It seems clear that Rhaegar was both very attractive, talented, and sensitive if he was able to earn the genuine affections of Cersei, Lyanna, and many others.
Artwork by Fantasy Flight Games
As a companion, squire, and close friend of Rhaegar, Jon Connington provides a certain insight into the prince’s life. However, as Jon Connington is noted to have been in love with Rhaegar, his opinions may be biased.
I rose too high, loved too hard, dared too much. I tried to grasp a star, overreached, and fell.
Let me live long enough to see the boy sit on the Iron Throne, and Varys will pay for that slight and so much more. Then we’ll see who’s soon forgotten.
I failed the father, but I will not fail the son.
Death, he knew, but slow. I still have time. A year. Two years. Five. Some stone men live for ten. Time enough to cross the sea, to see Griffin’s Roost again. To end the Usurper’s line for good and all, and put Rhaegar’s son upon the Iron Throne. Then Lord Jon Connington could die content.
What sort of man was he? Honest and honorable, venal and grasping, proud?
Proud, for a certainty. Even arrogant. A faithful friend to Rhaegar, but prickly with others. Robert was his liege, but I’ve heard it said that Connington chafed at serving such a lord.
It is clear from these quotes that Jon Connington shows a deep regret over the death of Rhaegar and ultimately blames himself for it. The fact that the man is so willing to give up his own life just to seat Aegon upon the Iron Throne certainly gives the impression that Rhaegar was a man who could command love, loyalty, and respect like few others. That he disliked serving Robert and preferred the company of Rhaegar also says something about Rhaegar’s character.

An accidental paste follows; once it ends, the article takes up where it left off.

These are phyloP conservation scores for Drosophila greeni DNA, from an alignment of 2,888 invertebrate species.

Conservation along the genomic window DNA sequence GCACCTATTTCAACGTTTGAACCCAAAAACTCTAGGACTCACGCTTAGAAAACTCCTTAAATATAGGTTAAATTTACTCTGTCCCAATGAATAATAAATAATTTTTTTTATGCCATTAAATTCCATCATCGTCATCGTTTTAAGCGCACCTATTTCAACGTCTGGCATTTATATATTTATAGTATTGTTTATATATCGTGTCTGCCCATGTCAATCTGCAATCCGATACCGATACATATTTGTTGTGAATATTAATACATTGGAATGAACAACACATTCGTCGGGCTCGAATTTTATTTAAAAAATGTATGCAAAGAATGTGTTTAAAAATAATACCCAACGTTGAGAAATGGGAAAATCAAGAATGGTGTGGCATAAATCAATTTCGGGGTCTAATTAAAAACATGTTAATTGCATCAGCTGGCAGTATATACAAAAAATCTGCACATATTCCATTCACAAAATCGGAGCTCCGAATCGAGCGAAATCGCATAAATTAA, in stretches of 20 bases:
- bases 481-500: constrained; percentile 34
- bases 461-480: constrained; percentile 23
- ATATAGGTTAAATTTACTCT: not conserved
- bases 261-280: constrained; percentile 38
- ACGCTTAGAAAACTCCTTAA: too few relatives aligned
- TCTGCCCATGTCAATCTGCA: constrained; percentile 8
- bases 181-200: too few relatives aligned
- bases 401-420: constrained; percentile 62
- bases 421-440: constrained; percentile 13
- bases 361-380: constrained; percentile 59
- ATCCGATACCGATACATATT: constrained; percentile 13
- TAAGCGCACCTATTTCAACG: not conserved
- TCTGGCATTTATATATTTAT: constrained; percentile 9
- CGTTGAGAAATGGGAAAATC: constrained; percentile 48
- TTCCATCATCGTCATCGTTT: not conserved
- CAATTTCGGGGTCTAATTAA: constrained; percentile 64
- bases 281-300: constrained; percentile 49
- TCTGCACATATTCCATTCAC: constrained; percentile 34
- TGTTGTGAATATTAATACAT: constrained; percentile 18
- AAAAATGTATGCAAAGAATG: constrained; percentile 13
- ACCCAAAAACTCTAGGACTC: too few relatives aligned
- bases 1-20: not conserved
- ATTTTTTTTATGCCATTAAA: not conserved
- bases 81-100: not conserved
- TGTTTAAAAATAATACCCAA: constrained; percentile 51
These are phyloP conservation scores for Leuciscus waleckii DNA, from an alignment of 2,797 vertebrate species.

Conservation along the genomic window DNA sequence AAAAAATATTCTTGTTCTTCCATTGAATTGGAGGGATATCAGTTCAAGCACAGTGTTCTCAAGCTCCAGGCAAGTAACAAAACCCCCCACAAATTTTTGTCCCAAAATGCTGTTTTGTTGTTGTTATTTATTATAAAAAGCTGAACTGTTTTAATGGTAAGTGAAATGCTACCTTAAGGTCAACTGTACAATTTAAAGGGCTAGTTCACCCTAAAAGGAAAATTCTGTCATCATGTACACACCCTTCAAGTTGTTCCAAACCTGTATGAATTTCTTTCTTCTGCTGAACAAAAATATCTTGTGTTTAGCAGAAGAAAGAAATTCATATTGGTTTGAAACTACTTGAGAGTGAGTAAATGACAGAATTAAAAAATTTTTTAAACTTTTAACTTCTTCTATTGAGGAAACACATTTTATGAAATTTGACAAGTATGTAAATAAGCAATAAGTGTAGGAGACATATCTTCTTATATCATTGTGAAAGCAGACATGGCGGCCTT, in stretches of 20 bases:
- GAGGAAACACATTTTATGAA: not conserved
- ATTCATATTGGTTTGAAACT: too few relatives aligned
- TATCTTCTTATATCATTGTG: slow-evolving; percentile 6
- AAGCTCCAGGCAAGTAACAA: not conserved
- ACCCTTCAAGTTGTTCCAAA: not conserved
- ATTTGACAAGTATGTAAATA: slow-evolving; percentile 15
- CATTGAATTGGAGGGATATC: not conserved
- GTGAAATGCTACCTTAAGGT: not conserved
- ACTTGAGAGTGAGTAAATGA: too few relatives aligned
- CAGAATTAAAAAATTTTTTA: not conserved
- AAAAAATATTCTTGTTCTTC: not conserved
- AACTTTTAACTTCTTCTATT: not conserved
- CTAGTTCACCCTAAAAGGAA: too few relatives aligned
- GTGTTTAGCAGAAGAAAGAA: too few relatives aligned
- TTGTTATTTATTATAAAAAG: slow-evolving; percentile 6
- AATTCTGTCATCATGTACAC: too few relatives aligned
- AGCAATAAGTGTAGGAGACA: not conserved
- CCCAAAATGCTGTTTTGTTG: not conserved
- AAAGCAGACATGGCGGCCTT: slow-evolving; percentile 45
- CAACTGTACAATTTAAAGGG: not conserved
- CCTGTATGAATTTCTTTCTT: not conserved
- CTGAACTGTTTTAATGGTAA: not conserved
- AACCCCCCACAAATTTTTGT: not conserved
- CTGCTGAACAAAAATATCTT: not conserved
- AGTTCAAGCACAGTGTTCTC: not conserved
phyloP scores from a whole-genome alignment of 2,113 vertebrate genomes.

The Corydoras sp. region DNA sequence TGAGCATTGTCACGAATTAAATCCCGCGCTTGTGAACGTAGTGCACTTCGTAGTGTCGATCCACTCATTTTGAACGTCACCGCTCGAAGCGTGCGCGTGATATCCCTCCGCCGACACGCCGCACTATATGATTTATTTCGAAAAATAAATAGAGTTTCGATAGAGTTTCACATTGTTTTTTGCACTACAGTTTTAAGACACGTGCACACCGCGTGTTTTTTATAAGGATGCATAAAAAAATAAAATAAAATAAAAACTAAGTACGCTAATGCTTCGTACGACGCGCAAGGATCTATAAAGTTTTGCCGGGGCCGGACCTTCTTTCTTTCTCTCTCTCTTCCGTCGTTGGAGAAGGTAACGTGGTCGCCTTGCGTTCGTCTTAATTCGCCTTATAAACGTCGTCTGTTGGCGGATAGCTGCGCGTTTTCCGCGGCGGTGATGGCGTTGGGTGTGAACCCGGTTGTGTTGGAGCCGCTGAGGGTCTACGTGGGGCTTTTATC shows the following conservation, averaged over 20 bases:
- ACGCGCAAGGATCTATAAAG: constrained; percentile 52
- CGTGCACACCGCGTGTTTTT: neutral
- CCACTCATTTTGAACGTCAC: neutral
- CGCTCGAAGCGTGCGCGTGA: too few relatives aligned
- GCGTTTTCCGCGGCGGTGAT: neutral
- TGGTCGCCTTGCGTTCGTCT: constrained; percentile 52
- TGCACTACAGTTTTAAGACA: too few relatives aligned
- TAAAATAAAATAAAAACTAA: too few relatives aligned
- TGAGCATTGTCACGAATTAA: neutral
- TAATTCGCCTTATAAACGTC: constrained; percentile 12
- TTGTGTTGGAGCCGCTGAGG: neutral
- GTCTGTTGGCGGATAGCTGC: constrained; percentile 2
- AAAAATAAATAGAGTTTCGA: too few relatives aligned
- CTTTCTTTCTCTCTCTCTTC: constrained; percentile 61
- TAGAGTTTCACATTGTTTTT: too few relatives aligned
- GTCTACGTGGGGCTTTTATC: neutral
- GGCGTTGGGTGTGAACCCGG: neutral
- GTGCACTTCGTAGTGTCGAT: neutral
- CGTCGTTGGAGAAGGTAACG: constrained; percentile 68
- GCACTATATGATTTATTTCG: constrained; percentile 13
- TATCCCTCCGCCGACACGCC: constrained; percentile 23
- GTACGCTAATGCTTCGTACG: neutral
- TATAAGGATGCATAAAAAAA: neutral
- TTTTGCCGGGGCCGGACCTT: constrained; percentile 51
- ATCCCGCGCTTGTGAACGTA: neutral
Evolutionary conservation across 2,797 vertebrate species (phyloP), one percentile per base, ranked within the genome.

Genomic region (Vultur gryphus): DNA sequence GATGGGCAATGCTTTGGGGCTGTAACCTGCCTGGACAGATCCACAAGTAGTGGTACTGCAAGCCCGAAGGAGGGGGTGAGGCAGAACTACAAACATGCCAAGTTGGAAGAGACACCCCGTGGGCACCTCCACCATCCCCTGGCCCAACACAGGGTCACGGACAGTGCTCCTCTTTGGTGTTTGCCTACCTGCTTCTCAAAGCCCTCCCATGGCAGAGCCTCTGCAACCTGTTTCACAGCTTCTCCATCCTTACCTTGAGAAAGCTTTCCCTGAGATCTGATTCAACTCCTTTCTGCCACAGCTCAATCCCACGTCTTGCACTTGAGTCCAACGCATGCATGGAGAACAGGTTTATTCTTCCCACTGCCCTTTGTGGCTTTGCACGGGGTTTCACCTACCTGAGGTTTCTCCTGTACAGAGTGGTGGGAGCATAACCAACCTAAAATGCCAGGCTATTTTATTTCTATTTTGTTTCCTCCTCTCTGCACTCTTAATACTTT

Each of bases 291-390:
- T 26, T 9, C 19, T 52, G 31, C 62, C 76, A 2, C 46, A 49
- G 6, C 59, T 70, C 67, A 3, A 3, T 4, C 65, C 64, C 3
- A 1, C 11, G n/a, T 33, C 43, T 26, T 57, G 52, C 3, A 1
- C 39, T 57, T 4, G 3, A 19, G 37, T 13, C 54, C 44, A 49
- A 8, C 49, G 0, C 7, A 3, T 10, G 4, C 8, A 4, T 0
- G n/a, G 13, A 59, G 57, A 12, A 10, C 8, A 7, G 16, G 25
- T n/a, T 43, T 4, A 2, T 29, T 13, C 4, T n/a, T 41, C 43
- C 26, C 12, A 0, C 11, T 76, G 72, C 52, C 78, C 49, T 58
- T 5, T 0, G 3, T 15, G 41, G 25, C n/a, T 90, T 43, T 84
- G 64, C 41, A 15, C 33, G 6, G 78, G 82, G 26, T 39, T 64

The bells tolled for all of us that day. For Aerys and his queen, for Elia of Dorne and her little daughter, for every true man and honest woman in the Seven Kingdoms. And for my silver prince.
Prince Rhaegar was returning from Dorne, and he and his escort had lingered here a fortnight. He was so young then, and I was younger. Boys, the both of us. At the welcoming feast, the prince had taken up his silver-stringed harp and played for them. A song of love and doom, Jon Connington recalled, and every woman in the hall was weeping when he put down the harp. Not the men, of course……”Your father’s lands are beautiful,” Prince Rhaegar had said, standing right where Jon was standing now. And the boy he’d been had replied, “One day they will all be mine.” As if that could impress a prince who was heir to the entire realm, from the Arbor to the Wall.
A bride for our bright prince. Jon Connington remembered Prince Rhaegar’s wedding all too well. Elia was never worthy of him. She was frail and sickly from the first, and childbirth only left her weaker.
Jon Connington had known that, and he had also known that Robert’s head upon a spear would have put an end to the rebellion, then and there. He was young and full of pride. How not? King Aerys had named him Hand and given him an army, and he meant to prove himself worthy of that trust, of Rhaegar’s love.
The fact that Jon Connington loved Rhaegar to this extent, almost obsessively too, tells me that Rhaegar must have been a truly unique and impressive character to be deserving of such devotion.
Artwork by Amok
As the counterpoint to Rhaegar’s character it is only natural that Robert would have a less than stellar opinion of him. The prince’s “abduction” of Robert’s beloved Lyanna and her ultimate death can only have served to insight hatred from Robert towards Rhaegar. However, the inclusion of his external perception of the crown prince is important as it provides a balance to the previous accounts of others beforehand.
“In my dreams, I kill him every night. A thousand deaths will still be less than he deserves.”